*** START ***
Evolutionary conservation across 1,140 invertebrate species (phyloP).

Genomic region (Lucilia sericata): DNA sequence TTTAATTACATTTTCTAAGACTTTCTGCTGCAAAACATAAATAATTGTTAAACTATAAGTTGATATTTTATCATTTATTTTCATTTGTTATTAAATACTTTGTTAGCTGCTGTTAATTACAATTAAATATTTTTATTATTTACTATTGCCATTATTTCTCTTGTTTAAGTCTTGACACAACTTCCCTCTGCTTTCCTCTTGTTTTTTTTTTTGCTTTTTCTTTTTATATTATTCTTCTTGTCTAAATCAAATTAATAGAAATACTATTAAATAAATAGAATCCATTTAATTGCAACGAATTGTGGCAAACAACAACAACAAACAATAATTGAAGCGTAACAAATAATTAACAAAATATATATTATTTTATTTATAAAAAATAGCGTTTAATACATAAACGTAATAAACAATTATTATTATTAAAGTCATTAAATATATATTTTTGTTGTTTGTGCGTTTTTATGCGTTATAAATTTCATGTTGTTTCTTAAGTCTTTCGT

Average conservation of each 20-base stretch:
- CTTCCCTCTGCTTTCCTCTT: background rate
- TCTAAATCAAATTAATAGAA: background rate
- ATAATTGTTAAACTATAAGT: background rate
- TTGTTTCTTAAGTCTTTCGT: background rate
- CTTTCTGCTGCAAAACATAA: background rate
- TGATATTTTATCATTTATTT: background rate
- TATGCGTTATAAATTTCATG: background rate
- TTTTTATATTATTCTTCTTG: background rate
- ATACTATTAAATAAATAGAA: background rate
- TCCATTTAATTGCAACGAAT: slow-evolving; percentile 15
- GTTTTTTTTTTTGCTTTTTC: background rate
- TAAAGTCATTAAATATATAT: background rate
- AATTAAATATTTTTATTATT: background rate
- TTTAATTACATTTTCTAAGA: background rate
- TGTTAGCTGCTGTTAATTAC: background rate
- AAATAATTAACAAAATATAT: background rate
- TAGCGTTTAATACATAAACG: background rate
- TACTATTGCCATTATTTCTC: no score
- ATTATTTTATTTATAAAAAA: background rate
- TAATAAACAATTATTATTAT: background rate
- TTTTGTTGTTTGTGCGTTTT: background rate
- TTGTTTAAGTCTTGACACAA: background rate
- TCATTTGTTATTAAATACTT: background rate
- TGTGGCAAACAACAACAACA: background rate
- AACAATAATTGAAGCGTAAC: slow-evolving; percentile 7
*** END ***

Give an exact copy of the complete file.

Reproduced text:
Evolutionary conservation across 1,140 invertebrate species (phyloP).

Genomic region (Lucilia sericata): DNA sequence TTTAATTACATTTTCTAAGACTTTCTGCTGCAAAACATAAATAATTGTTAAACTATAAGTTGATATTTTATCATTTATTTTCATTTGTTATTAAATACTTTGTTAGCTGCTGTTAATTACAATTAAATATTTTTATTATTTACTATTGCCATTATTTCTCTTGTTTAAGTCTTGACACAACTTCCCTCTGCTTTCCTCTTGTTTTTTTTTTTGCTTTTTCTTTTTATATTATTCTTCTTGTCTAAATCAAATTAATAGAAATACTATTAAATAAATAGAATCCATTTAATTGCAACGAATTGTGGCAAACAACAACAACAAACAATAATTGAAGCGTAACAAATAATTAACAAAATATATATTATTTTATTTATAAAAAATAGCGTTTAATACATAAACGTAATAAACAATTATTATTATTAAAGTCATTAAATATATATTTTTGTTGTTTGTGCGTTTTTATGCGTTATAAATTTCATGTTGTTTCTTAAGTCTTTCGT

Average conservation of each 20-base stretch:
- CTTCCCTCTGCTTTCCTCTT: background rate
- TCTAAATCAAATTAATAGAA: background rate
- ATAATTGTTAAACTATAAGT: background rate
- TTGTTTCTTAAGTCTTTCGT: background rate
- CTTTCTGCTGCAAAACATAA: background rate
- TGATATTTTATCATTTATTT: background rate
- TATGCGTTATAAATTTCATG: background rate
- TTTTTATATTATTCTTCTTG: background rate
- ATACTATTAAATAAATAGAA: background rate
- TCCATTTAATTGCAACGAAT: slow-evolving; percentile 15
- GTTTTTTTTTTTGCTTTTTC: background rate
- TAAAGTCATTAAATATATAT: background rate
- AATTAAATATTTTTATTATT: background rate
- TTTAATTACATTTTCTAAGA: background rate
- TGTTAGCTGCTGTTAATTAC: background rate
- AAATAATTAACAAAATATAT: background rate
- TAGCGTTTAATACATAAACG: background rate
- TACTATTGCCATTATTTCTC: no score
- ATTATTTTATTTATAAAAAA: background rate
- TAATAAACAATTATTATTAT: background rate
- TTTTGTTGTTTGTGCGTTTT: background rate
- TTGTTTAAGTCTTGACACAA: background rate
- TCATTTGTTATTAAATACTT: background rate
- TGTGGCAAACAACAACAACA: background rate
- AACAATAATTGAAGCGTAAC: slow-evolving; percentile 7